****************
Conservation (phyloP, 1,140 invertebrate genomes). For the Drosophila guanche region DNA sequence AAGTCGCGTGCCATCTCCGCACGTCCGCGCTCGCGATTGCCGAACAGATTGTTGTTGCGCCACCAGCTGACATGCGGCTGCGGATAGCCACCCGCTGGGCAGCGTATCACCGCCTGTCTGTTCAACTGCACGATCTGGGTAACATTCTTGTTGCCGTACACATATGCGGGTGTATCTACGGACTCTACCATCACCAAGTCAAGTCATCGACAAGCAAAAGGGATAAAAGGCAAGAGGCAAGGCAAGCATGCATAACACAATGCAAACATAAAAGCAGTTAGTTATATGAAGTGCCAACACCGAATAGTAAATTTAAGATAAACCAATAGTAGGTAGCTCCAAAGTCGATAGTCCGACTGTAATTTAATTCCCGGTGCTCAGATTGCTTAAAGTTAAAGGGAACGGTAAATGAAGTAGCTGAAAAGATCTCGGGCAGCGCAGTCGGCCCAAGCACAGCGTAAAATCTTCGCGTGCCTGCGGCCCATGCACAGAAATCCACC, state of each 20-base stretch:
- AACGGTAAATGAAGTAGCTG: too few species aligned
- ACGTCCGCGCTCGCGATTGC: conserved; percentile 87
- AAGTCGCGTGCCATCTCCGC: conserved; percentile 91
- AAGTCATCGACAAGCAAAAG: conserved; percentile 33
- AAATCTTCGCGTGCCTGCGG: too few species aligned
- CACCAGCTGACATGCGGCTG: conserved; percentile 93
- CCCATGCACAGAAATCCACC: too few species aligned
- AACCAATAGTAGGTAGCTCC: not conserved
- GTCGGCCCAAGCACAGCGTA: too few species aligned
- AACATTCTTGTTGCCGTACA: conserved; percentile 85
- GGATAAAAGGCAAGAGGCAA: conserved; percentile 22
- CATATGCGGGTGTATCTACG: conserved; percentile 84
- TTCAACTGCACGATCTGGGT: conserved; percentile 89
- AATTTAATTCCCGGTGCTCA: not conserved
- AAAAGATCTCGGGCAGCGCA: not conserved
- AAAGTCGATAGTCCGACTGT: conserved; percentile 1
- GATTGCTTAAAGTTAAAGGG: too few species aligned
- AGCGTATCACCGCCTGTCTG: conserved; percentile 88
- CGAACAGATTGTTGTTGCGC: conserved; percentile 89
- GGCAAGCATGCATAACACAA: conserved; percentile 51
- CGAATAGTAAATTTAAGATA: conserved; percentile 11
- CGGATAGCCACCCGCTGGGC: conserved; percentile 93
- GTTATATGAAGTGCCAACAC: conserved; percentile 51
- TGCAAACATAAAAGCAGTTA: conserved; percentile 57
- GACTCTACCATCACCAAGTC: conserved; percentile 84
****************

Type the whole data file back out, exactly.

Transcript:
Conservation (phyloP, 1,140 invertebrate genomes). For the Drosophila guanche region DNA sequence AAGTCGCGTGCCATCTCCGCACGTCCGCGCTCGCGATTGCCGAACAGATTGTTGTTGCGCCACCAGCTGACATGCGGCTGCGGATAGCCACCCGCTGGGCAGCGTATCACCGCCTGTCTGTTCAACTGCACGATCTGGGTAACATTCTTGTTGCCGTACACATATGCGGGTGTATCTACGGACTCTACCATCACCAAGTCAAGTCATCGACAAGCAAAAGGGATAAAAGGCAAGAGGCAAGGCAAGCATGCATAACACAATGCAAACATAAAAGCAGTTAGTTATATGAAGTGCCAACACCGAATAGTAAATTTAAGATAAACCAATAGTAGGTAGCTCCAAAGTCGATAGTCCGACTGTAATTTAATTCCCGGTGCTCAGATTGCTTAAAGTTAAAGGGAACGGTAAATGAAGTAGCTGAAAAGATCTCGGGCAGCGCAGTCGGCCCAAGCACAGCGTAAAATCTTCGCGTGCCTGCGGCCCATGCACAGAAATCCACC, state of each 20-base stretch:
- AACGGTAAATGAAGTAGCTG: too few species aligned
- ACGTCCGCGCTCGCGATTGC: conserved; percentile 87
- AAGTCGCGTGCCATCTCCGC: conserved; percentile 91
- AAGTCATCGACAAGCAAAAG: conserved; percentile 33
- AAATCTTCGCGTGCCTGCGG: too few species aligned
- CACCAGCTGACATGCGGCTG: conserved; percentile 93
- CCCATGCACAGAAATCCACC: too few species aligned
- AACCAATAGTAGGTAGCTCC: not conserved
- GTCGGCCCAAGCACAGCGTA: too few species aligned
- AACATTCTTGTTGCCGTACA: conserved; percentile 85
- GGATAAAAGGCAAGAGGCAA: conserved; percentile 22
- CATATGCGGGTGTATCTACG: conserved; percentile 84
- TTCAACTGCACGATCTGGGT: conserved; percentile 89
- AATTTAATTCCCGGTGCTCA: not conserved
- AAAAGATCTCGGGCAGCGCA: not conserved
- AAAGTCGATAGTCCGACTGT: conserved; percentile 1
- GATTGCTTAAAGTTAAAGGG: too few species aligned
- AGCGTATCACCGCCTGTCTG: conserved; percentile 88
- CGAACAGATTGTTGTTGCGC: conserved; percentile 89
- GGCAAGCATGCATAACACAA: conserved; percentile 51
- CGAATAGTAAATTTAAGATA: conserved; percentile 11
- CGGATAGCCACCCGCTGGGC: conserved; percentile 93
- GTTATATGAAGTGCCAACAC: conserved; percentile 51
- TGCAAACATAAAAGCAGTTA: conserved; percentile 57
- GACTCTACCATCACCAAGTC: conserved; percentile 84